Monday, September 03, 2007

Malaysia Part 2 - Batu Caves

Photos Here

Batu caves is a Hindu shrine about 12-15 kms outside KL. I’ve been there twice – the reason being first time I had gone there, I had missed the most important feature of Batu, i.e., the Dark Caves.

The First Visit:

Saturday 25th August. I left from my hotel after lunch, alone, in the hot sun. The taxi drive to Batu caves, which should have taken 20 minutes, took more than half an hour because of a traffic jam. It turned out there had been a minor accident in the opposite lane, and hence the jam in our lane!

Anyways reached Batu around 2:30 pm. The most dominating feature of the spot is the mammoth statue of Lord Murugan. Right behind the statue one can see about 270 steps leading up to the caves. The sun was now relentlessly beating down on me, and climbing the 270 steps took some effort. The fact that the stairs are very steep did little to help. The steps are also narrow (not the stairway itself, but each step). This makes it difficult to get a firm foothold before proceeding to the next step. Adding to all the misery are the monkeys here. I have no idea how they recognize any packet containing eatables or drinks of any kind; but the monkeys just pounce upon anyone who has any eatables in their hands; and disappear with their loot. Curiously enough, they don’t inspect the bags, cameras etc.. the monkeys of the digital age seem to have evolved to learn that cameras are not eatables :D

The Batu caves are the location where the annual Hindu Thaipusam festival terminates. Thousands of devotees throng the place; and many of them undertake the climb with a whole lot of body piercings. The pictures of these piercings are really unsettling.

Upon reaching the top, you are greeted by an enormous cave; whose ceilings are over a 100 metres high. The light inside this cave is not all that bad because its mouth is very wide. All along the circumference of this cave, you see idols of Hindu gods. The diameter of this cave is like 40 meters approx. When you exit it, you ascend a short flight of steps to reach the main temple atop the hill.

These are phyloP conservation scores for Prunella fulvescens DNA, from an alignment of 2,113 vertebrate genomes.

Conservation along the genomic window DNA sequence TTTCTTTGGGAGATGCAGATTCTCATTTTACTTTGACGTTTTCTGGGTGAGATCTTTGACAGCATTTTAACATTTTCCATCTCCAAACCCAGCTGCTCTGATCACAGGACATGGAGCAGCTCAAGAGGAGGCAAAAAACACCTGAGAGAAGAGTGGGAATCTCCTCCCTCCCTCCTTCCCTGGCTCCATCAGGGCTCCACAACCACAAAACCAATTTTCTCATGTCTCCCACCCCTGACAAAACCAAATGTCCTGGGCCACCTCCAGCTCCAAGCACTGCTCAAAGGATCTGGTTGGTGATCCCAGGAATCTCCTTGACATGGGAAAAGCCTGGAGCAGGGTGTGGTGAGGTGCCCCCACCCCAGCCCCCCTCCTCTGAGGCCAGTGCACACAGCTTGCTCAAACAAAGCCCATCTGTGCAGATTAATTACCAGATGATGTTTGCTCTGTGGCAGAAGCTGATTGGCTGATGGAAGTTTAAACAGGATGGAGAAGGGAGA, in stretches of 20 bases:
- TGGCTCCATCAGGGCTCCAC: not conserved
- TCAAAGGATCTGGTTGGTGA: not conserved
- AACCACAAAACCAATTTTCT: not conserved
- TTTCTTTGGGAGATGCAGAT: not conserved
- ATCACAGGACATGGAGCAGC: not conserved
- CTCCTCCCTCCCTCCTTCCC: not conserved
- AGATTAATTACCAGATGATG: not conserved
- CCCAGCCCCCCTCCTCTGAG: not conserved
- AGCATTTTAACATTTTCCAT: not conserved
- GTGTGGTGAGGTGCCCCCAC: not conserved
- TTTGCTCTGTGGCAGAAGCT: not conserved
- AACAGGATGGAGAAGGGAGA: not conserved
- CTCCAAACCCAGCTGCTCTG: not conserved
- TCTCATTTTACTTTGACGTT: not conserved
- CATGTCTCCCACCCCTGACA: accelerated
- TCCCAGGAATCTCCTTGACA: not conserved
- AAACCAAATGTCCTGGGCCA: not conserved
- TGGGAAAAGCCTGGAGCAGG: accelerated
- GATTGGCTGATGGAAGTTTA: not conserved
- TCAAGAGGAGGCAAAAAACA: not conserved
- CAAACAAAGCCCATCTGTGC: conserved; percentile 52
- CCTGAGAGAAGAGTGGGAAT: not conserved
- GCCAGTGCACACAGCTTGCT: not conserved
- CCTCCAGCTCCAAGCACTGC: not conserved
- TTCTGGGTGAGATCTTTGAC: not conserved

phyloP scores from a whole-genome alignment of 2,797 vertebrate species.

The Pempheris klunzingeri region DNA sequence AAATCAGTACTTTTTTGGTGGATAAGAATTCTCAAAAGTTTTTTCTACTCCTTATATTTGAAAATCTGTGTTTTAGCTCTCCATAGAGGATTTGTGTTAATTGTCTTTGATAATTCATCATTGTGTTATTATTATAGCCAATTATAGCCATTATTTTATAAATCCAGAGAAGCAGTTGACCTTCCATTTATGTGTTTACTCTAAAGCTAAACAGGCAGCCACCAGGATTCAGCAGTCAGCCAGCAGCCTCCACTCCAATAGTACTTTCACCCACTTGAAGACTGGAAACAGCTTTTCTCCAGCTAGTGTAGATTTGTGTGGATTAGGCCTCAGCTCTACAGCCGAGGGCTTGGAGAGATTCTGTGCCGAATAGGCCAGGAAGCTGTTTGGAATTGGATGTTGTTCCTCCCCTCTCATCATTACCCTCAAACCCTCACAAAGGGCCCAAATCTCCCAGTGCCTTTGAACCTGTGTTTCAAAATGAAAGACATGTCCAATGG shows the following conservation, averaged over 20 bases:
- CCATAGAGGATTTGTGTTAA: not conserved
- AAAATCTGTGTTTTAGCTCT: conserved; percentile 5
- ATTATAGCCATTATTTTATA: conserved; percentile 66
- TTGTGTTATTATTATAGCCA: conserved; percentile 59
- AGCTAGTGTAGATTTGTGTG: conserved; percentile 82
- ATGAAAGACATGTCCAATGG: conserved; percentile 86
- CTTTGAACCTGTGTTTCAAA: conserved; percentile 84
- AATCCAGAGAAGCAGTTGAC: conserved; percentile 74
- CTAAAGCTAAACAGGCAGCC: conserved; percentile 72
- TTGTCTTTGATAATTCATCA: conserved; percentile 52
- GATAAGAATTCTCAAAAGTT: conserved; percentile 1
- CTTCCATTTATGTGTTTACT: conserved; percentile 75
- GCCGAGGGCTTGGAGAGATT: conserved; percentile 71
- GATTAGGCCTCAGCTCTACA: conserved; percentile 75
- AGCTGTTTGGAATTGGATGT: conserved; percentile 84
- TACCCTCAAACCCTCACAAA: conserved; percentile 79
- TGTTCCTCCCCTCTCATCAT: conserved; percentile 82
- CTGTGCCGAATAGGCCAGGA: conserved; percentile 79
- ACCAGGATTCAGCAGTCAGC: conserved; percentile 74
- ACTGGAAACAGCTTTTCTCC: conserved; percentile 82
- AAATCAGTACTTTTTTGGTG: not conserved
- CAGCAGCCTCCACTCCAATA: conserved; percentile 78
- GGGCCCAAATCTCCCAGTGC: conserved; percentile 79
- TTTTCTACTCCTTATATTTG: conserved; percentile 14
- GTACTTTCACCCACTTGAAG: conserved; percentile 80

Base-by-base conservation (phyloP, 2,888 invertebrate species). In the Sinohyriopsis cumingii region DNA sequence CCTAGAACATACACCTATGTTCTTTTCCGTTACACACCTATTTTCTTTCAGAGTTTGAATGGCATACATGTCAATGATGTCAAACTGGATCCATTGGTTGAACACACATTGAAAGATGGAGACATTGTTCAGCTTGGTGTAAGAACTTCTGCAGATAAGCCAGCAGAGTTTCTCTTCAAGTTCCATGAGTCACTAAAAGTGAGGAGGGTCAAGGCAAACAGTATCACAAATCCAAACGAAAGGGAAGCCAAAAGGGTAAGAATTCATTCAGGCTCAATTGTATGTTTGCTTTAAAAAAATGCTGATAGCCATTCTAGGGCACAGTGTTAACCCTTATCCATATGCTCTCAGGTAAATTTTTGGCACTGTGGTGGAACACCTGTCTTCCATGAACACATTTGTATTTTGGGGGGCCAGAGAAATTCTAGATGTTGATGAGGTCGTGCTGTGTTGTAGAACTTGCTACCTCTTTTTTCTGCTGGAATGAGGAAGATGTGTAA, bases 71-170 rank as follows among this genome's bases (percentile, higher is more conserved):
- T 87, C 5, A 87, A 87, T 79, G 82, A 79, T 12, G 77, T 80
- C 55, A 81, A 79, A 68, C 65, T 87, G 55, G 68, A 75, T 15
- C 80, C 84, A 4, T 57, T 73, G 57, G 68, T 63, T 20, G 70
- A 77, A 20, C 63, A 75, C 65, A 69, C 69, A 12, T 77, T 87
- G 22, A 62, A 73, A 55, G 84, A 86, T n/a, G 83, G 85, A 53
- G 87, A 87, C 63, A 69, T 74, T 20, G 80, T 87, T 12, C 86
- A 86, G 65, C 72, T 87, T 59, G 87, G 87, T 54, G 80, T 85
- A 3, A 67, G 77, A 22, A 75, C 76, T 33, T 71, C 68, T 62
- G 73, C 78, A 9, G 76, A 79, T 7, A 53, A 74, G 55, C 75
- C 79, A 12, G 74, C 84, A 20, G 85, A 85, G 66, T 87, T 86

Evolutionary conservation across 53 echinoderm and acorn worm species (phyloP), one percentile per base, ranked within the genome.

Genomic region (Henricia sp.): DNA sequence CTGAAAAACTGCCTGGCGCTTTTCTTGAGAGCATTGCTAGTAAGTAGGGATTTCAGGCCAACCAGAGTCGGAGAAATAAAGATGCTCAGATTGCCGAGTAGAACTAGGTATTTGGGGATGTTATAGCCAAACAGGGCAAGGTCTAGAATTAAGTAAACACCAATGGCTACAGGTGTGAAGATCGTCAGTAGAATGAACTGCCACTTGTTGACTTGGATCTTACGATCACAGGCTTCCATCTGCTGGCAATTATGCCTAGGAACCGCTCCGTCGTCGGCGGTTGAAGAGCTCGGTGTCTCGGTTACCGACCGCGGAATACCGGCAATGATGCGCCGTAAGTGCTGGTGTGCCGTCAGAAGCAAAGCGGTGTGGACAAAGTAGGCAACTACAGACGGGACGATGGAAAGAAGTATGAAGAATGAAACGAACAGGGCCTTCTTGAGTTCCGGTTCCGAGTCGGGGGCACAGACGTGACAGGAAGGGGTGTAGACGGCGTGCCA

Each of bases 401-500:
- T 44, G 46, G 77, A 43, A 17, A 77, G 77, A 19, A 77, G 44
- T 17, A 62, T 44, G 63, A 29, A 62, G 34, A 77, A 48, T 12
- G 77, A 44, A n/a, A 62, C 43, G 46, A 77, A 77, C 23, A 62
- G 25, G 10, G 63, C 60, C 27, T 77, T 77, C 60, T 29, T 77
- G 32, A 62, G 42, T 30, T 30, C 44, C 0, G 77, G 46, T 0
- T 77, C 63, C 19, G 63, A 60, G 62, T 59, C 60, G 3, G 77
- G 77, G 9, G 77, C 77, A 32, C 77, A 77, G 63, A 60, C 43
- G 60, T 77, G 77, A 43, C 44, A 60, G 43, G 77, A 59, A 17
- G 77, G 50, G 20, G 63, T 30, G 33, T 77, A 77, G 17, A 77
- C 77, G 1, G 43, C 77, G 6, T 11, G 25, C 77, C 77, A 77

However, there’s not much to do here. I just spent some time trying to get some snaps and videos; and then started my descent :)

When I was descending the stairs, I noticed one branch leading towards another cave. I went there and found a board at the entrance saying “No Admission”. So I just turned around and returned to the base. I had my food here, and then took a bus to KL.

The Second Visit:

When I reached back to the hotel and spoke to my friend who had already visited the caves, I was in for a shock – the “No Admission” cave was in fact the main attraction at Batu! This cluster of caves is known as the “Dark caves”.

There was one more guy in our group who had not been to Batu. So we decided to go there the next day.

This time too the timing was more or less the same as the previous day. We reached Batu around 2 pm. We first finished a quick tour of the temple complex, and then proceeded to the Dark Caves.

The Dark Caves:

Entry to the caves is only with an entry ticket of 35 RM per head. It is a guided tour; our guide was a Tamilian lady. This tour of the Dark caves was an experience in itsef!

The entire tour is about 2.2 km. The guide had warned us not to take photographs inside the caves, and not to touch any of the geological formations inside. We were given helmets fitted with flashlights to wear.